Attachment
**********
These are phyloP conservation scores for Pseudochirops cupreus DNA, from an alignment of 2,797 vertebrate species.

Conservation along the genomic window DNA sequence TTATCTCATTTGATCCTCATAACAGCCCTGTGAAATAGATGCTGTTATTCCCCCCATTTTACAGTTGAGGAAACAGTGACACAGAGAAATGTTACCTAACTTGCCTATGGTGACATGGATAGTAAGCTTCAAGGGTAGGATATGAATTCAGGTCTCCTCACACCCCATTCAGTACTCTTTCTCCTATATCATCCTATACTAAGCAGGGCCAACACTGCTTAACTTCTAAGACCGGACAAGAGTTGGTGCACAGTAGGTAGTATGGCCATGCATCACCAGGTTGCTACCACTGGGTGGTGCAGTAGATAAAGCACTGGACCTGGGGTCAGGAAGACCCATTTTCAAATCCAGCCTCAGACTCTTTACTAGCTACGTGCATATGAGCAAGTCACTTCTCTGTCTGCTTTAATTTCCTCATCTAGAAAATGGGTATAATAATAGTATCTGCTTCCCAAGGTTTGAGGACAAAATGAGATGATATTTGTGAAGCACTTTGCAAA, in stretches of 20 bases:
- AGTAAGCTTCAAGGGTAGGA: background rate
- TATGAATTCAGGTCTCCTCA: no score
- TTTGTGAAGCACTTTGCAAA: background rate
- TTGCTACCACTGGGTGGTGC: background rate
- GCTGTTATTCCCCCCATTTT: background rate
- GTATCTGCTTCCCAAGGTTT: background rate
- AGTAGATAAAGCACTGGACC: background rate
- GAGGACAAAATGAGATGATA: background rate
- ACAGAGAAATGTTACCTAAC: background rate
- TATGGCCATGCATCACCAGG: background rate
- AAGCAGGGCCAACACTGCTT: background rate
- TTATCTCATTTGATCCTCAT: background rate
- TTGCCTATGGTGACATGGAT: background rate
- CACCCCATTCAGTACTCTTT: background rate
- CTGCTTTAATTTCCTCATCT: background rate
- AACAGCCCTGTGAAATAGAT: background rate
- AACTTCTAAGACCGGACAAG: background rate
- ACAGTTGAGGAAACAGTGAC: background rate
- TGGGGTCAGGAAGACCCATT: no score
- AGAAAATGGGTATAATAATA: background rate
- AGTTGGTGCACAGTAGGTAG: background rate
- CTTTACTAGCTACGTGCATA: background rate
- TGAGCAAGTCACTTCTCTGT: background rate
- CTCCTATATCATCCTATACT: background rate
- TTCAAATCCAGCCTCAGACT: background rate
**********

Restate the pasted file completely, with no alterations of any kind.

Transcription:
These are phyloP conservation scores for Pseudochirops cupreus DNA, from an alignment of 2,797 vertebrate species.

Conservation along the genomic window DNA sequence TTATCTCATTTGATCCTCATAACAGCCCTGTGAAATAGATGCTGTTATTCCCCCCATTTTACAGTTGAGGAAACAGTGACACAGAGAAATGTTACCTAACTTGCCTATGGTGACATGGATAGTAAGCTTCAAGGGTAGGATATGAATTCAGGTCTCCTCACACCCCATTCAGTACTCTTTCTCCTATATCATCCTATACTAAGCAGGGCCAACACTGCTTAACTTCTAAGACCGGACAAGAGTTGGTGCACAGTAGGTAGTATGGCCATGCATCACCAGGTTGCTACCACTGGGTGGTGCAGTAGATAAAGCACTGGACCTGGGGTCAGGAAGACCCATTTTCAAATCCAGCCTCAGACTCTTTACTAGCTACGTGCATATGAGCAAGTCACTTCTCTGTCTGCTTTAATTTCCTCATCTAGAAAATGGGTATAATAATAGTATCTGCTTCCCAAGGTTTGAGGACAAAATGAGATGATATTTGTGAAGCACTTTGCAAA, in stretches of 20 bases:
- AGTAAGCTTCAAGGGTAGGA: background rate
- TATGAATTCAGGTCTCCTCA: no score
- TTTGTGAAGCACTTTGCAAA: background rate
- TTGCTACCACTGGGTGGTGC: background rate
- GCTGTTATTCCCCCCATTTT: background rate
- GTATCTGCTTCCCAAGGTTT: background rate
- AGTAGATAAAGCACTGGACC: background rate
- GAGGACAAAATGAGATGATA: background rate
- ACAGAGAAATGTTACCTAAC: background rate
- TATGGCCATGCATCACCAGG: background rate
- AAGCAGGGCCAACACTGCTT: background rate
- TTATCTCATTTGATCCTCAT: background rate
- TTGCCTATGGTGACATGGAT: background rate
- CACCCCATTCAGTACTCTTT: background rate
- CTGCTTTAATTTCCTCATCT: background rate
- AACAGCCCTGTGAAATAGAT: background rate
- AACTTCTAAGACCGGACAAG: background rate
- ACAGTTGAGGAAACAGTGAC: background rate
- TGGGGTCAGGAAGACCCATT: no score
- AGAAAATGGGTATAATAATA: background rate
- AGTTGGTGCACAGTAGGTAG: background rate
- CTTTACTAGCTACGTGCATA: background rate
- TGAGCAAGTCACTTCTCTGT: background rate
- CTCCTATATCATCCTATACT: background rate
- TTCAAATCCAGCCTCAGACT: background rate